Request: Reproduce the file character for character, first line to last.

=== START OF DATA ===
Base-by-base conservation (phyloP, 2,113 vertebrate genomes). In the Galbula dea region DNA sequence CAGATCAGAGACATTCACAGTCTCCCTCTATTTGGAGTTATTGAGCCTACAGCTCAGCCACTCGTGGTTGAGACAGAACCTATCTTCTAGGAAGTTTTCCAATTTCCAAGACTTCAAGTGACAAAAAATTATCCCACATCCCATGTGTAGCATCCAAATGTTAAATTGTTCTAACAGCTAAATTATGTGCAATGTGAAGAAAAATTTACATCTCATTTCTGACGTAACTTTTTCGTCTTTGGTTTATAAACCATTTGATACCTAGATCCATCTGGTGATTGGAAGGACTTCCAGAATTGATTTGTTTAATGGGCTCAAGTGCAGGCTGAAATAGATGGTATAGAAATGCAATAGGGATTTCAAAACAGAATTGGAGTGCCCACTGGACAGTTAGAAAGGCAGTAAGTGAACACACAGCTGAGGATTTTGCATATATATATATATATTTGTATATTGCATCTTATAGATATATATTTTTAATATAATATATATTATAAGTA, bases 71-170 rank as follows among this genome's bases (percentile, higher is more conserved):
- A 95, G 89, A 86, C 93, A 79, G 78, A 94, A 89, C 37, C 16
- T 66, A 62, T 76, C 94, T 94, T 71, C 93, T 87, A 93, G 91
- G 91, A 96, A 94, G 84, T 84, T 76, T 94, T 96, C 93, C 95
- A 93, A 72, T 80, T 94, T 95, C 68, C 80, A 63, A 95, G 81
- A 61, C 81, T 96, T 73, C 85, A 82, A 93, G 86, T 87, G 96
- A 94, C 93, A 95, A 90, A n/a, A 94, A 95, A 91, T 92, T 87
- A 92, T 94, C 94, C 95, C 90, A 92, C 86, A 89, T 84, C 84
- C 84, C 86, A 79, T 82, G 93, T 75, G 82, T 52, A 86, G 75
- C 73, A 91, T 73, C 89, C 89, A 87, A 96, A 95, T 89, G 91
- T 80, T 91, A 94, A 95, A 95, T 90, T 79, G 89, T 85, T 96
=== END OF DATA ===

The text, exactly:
Base-by-base conservation (phyloP, 2,113 vertebrate genomes). In the Galbula dea region DNA sequence CAGATCAGAGACATTCACAGTCTCCCTCTATTTGGAGTTATTGAGCCTACAGCTCAGCCACTCGTGGTTGAGACAGAACCTATCTTCTAGGAAGTTTTCCAATTTCCAAGACTTCAAGTGACAAAAAATTATCCCACATCCCATGTGTAGCATCCAAATGTTAAATTGTTCTAACAGCTAAATTATGTGCAATGTGAAGAAAAATTTACATCTCATTTCTGACGTAACTTTTTCGTCTTTGGTTTATAAACCATTTGATACCTAGATCCATCTGGTGATTGGAAGGACTTCCAGAATTGATTTGTTTAATGGGCTCAAGTGCAGGCTGAAATAGATGGTATAGAAATGCAATAGGGATTTCAAAACAGAATTGGAGTGCCCACTGGACAGTTAGAAAGGCAGTAAGTGAACACACAGCTGAGGATTTTGCATATATATATATATATTTGTATATTGCATCTTATAGATATATATTTTTAATATAATATATATTATAAGTA, bases 71-170 rank as follows among this genome's bases (percentile, higher is more conserved):
- A 95, G 89, A 86, C 93, A 79, G 78, A 94, A 89, C 37, C 16
- T 66, A 62, T 76, C 94, T 94, T 71, C 93, T 87, A 93, G 91
- G 91, A 96, A 94, G 84, T 84, T 76, T 94, T 96, C 93, C 95
- A 93, A 72, T 80, T 94, T 95, C 68, C 80, A 63, A 95, G 81
- A 61, C 81, T 96, T 73, C 85, A 82, A 93, G 86, T 87, G 96
- A 94, C 93, A 95, A 90, A n/a, A 94, A 95, A 91, T 92, T 87
- A 92, T 94, C 94, C 95, C 90, A 92, C 86, A 89, T 84, C 84
- C 84, C 86, A 79, T 82, G 93, T 75, G 82, T 52, A 86, G 75
- C 73, A 91, T 73, C 89, C 89, A 87, A 96, A 95, T 89, G 91
- T 80, T 91, A 94, A 95, A 95, T 90, T 79, G 89, T 85, T 96